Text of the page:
I attended Berea College, and want to say it was a magnificent experience.  I came from rural West Virginia, I come from a family where most worked historically as farmers or coal miners.  My father is my only relative  with a college degree.  He was a elementary school teacher, and worked full-time while going to college full-time to achieve his goal.   I was a good student in High School, but I don’t know if I could have afforded to go to college if an institution like Berea wasn’t an option.  I was  accepted at several other institutions, even receiving a small scholarship, but was very discouraged by the tuition and costs of these other Universities.  I decided to go to Berea I paid 57 dollars out of pocket for my first year of school and owed the college approximately 1500 dollars upon graduation.  I would have graduated completely debt free, but I took out a small loan so I could have a study abroad experience.  I too was assigned to work as a janitor originally, but they were recruiting students to work in the college crafts department.  I applied as a incoming freshman and was given work in the pottery.  (Students could change their labor assignment after the first year if they wanted too. )  Working in the Berea College pottery changed my life in every way.  I eventually became an Art Major, after graduation I went on to graduate school and have an MFA in Ceramics.  I loved receiving a liberal arts education at Berea, I was happy that I was required to take classes across different disciplines.  I felt it gave me a broader understanding of the world around me,  it also gave the the opportunity to really explore my options and choose my educational path.  Working at Berea made it all possible,  it allowed me to go to school, and not be crippled by debt.  It also helped me appreciate the whole experience, I didn’t take it for granted because I was working for it in every way. I was able to acquire my dream of a college education.  I didn’t know any students that were embarrassed or ashamed by their work assignments, and I would say that most students realized what a golden opportunity Berea afforded them and worked hard to succeed.  Having taken classes at Universities since then for personal enrichment it is apparent that most institutions are really just big businesses, and are very concerned making money off their business.  It still blows my mind what an average person pays for a degree from an average educational institution.  A degree that in the end,  may not guarantee success for the individual after graduation.  I think the work college model would benefit anyone who is willing to accept that kind of arrangement.   I wish there were more work colleges because I believe many would be eager to attend one,  the opportunities they present far outweigh any humiliation one might feel if they end up “flipping burgers” to work their way through school debt free.   Their is no shame in hard work of any kind.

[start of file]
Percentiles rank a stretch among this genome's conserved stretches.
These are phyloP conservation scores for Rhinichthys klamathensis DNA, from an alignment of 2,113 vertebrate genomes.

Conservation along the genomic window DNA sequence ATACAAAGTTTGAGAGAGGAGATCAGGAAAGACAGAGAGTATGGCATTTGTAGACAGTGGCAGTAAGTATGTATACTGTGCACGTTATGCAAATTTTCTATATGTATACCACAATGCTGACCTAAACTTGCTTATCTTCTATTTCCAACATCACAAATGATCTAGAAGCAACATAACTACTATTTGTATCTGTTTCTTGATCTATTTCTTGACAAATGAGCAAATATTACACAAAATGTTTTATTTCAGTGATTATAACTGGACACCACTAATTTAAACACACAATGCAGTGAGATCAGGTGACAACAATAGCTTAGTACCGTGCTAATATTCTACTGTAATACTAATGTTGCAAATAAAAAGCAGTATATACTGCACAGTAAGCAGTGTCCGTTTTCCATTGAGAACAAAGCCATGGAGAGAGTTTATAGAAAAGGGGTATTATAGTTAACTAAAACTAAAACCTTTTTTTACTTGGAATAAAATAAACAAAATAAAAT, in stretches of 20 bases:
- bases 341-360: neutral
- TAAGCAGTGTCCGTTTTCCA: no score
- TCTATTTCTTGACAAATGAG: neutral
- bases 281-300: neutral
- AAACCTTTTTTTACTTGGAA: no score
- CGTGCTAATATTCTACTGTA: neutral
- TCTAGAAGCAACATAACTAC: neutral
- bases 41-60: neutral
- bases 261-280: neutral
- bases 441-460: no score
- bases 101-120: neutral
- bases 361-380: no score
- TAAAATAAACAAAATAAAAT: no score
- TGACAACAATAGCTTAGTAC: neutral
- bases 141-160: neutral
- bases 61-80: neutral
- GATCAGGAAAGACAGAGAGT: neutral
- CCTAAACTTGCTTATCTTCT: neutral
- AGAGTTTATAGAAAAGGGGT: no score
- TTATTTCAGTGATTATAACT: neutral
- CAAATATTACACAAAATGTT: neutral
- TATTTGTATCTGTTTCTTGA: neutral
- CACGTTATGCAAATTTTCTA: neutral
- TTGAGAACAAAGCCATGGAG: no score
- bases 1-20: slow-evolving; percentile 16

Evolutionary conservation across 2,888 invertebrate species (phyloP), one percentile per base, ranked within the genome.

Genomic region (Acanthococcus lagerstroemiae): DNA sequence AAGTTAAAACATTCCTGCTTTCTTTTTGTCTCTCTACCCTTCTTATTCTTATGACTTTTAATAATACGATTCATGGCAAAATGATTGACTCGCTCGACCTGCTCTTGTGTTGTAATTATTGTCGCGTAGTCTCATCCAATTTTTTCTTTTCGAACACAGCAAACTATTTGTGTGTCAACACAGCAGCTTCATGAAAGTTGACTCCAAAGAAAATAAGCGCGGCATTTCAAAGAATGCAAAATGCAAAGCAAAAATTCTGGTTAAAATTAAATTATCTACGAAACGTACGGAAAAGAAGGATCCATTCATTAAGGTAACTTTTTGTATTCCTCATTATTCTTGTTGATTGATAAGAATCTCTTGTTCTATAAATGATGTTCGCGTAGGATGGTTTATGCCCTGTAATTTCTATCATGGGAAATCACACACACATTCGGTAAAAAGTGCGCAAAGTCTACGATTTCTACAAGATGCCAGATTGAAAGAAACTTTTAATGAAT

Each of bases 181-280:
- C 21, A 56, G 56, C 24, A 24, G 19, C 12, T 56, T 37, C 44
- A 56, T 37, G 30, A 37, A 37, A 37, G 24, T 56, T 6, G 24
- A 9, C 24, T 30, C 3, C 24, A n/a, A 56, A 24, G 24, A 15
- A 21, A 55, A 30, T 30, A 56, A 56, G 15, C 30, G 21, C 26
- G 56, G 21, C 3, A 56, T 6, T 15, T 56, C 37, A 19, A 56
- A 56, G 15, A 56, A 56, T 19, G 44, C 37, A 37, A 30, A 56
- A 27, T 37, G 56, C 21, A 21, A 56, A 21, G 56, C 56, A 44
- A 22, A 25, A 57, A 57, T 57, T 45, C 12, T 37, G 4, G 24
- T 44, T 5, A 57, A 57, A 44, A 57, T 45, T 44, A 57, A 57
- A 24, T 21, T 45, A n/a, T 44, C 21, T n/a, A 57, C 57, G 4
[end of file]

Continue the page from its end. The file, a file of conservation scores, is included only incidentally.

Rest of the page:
• http://legacy.lclark.edu/~tami/ Tami